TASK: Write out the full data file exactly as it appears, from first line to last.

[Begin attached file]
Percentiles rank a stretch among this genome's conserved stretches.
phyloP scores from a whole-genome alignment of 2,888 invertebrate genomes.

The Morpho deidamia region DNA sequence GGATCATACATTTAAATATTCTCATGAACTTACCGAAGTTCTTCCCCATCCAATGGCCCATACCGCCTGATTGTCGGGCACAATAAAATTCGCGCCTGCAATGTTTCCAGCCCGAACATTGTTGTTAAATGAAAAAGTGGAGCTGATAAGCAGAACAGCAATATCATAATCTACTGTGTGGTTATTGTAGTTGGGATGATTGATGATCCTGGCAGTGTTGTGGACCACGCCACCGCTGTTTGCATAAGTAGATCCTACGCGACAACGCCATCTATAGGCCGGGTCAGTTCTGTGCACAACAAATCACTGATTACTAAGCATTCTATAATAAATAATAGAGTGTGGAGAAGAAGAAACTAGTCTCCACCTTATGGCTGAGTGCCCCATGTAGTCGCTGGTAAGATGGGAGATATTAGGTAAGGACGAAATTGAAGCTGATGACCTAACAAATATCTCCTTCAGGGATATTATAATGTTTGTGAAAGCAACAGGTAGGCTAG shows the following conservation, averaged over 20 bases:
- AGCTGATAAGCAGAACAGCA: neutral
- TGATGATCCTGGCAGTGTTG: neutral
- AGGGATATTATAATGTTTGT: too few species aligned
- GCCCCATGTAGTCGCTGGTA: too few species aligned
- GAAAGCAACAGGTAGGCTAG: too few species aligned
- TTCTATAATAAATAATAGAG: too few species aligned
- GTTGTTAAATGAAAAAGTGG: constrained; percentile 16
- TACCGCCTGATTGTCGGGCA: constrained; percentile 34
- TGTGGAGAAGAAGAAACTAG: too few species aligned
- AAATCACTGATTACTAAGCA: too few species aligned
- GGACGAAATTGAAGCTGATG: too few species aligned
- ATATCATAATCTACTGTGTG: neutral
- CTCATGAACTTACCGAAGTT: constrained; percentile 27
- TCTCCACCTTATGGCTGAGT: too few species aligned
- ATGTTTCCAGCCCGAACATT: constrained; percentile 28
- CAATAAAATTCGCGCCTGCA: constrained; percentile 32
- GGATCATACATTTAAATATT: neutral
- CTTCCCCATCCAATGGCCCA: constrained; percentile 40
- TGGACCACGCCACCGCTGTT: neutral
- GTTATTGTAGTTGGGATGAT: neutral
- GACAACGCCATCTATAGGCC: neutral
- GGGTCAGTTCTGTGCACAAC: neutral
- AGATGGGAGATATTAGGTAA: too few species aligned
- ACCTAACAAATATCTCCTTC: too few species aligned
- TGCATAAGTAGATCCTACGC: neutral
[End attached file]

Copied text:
Percentiles rank a stretch among this genome's conserved stretches.
phyloP scores from a whole-genome alignment of 2,888 invertebrate genomes.

The Morpho deidamia region DNA sequence GGATCATACATTTAAATATTCTCATGAACTTACCGAAGTTCTTCCCCATCCAATGGCCCATACCGCCTGATTGTCGGGCACAATAAAATTCGCGCCTGCAATGTTTCCAGCCCGAACATTGTTGTTAAATGAAAAAGTGGAGCTGATAAGCAGAACAGCAATATCATAATCTACTGTGTGGTTATTGTAGTTGGGATGATTGATGATCCTGGCAGTGTTGTGGACCACGCCACCGCTGTTTGCATAAGTAGATCCTACGCGACAACGCCATCTATAGGCCGGGTCAGTTCTGTGCACAACAAATCACTGATTACTAAGCATTCTATAATAAATAATAGAGTGTGGAGAAGAAGAAACTAGTCTCCACCTTATGGCTGAGTGCCCCATGTAGTCGCTGGTAAGATGGGAGATATTAGGTAAGGACGAAATTGAAGCTGATGACCTAACAAATATCTCCTTCAGGGATATTATAATGTTTGTGAAAGCAACAGGTAGGCTAG shows the following conservation, averaged over 20 bases:
- AGCTGATAAGCAGAACAGCA: neutral
- TGATGATCCTGGCAGTGTTG: neutral
- AGGGATATTATAATGTTTGT: too few species aligned
- GCCCCATGTAGTCGCTGGTA: too few species aligned
- GAAAGCAACAGGTAGGCTAG: too few species aligned
- TTCTATAATAAATAATAGAG: too few species aligned
- GTTGTTAAATGAAAAAGTGG: constrained; percentile 16
- TACCGCCTGATTGTCGGGCA: constrained; percentile 34
- TGTGGAGAAGAAGAAACTAG: too few species aligned
- AAATCACTGATTACTAAGCA: too few species aligned
- GGACGAAATTGAAGCTGATG: too few species aligned
- ATATCATAATCTACTGTGTG: neutral
- CTCATGAACTTACCGAAGTT: constrained; percentile 27
- TCTCCACCTTATGGCTGAGT: too few species aligned
- ATGTTTCCAGCCCGAACATT: constrained; percentile 28
- CAATAAAATTCGCGCCTGCA: constrained; percentile 32
- GGATCATACATTTAAATATT: neutral
- CTTCCCCATCCAATGGCCCA: constrained; percentile 40
- TGGACCACGCCACCGCTGTT: neutral
- GTTATTGTAGTTGGGATGAT: neutral
- GACAACGCCATCTATAGGCC: neutral
- GGGTCAGTTCTGTGCACAAC: neutral
- AGATGGGAGATATTAGGTAA: too few species aligned
- ACCTAACAAATATCTCCTTC: too few species aligned
- TGCATAAGTAGATCCTACGC: neutral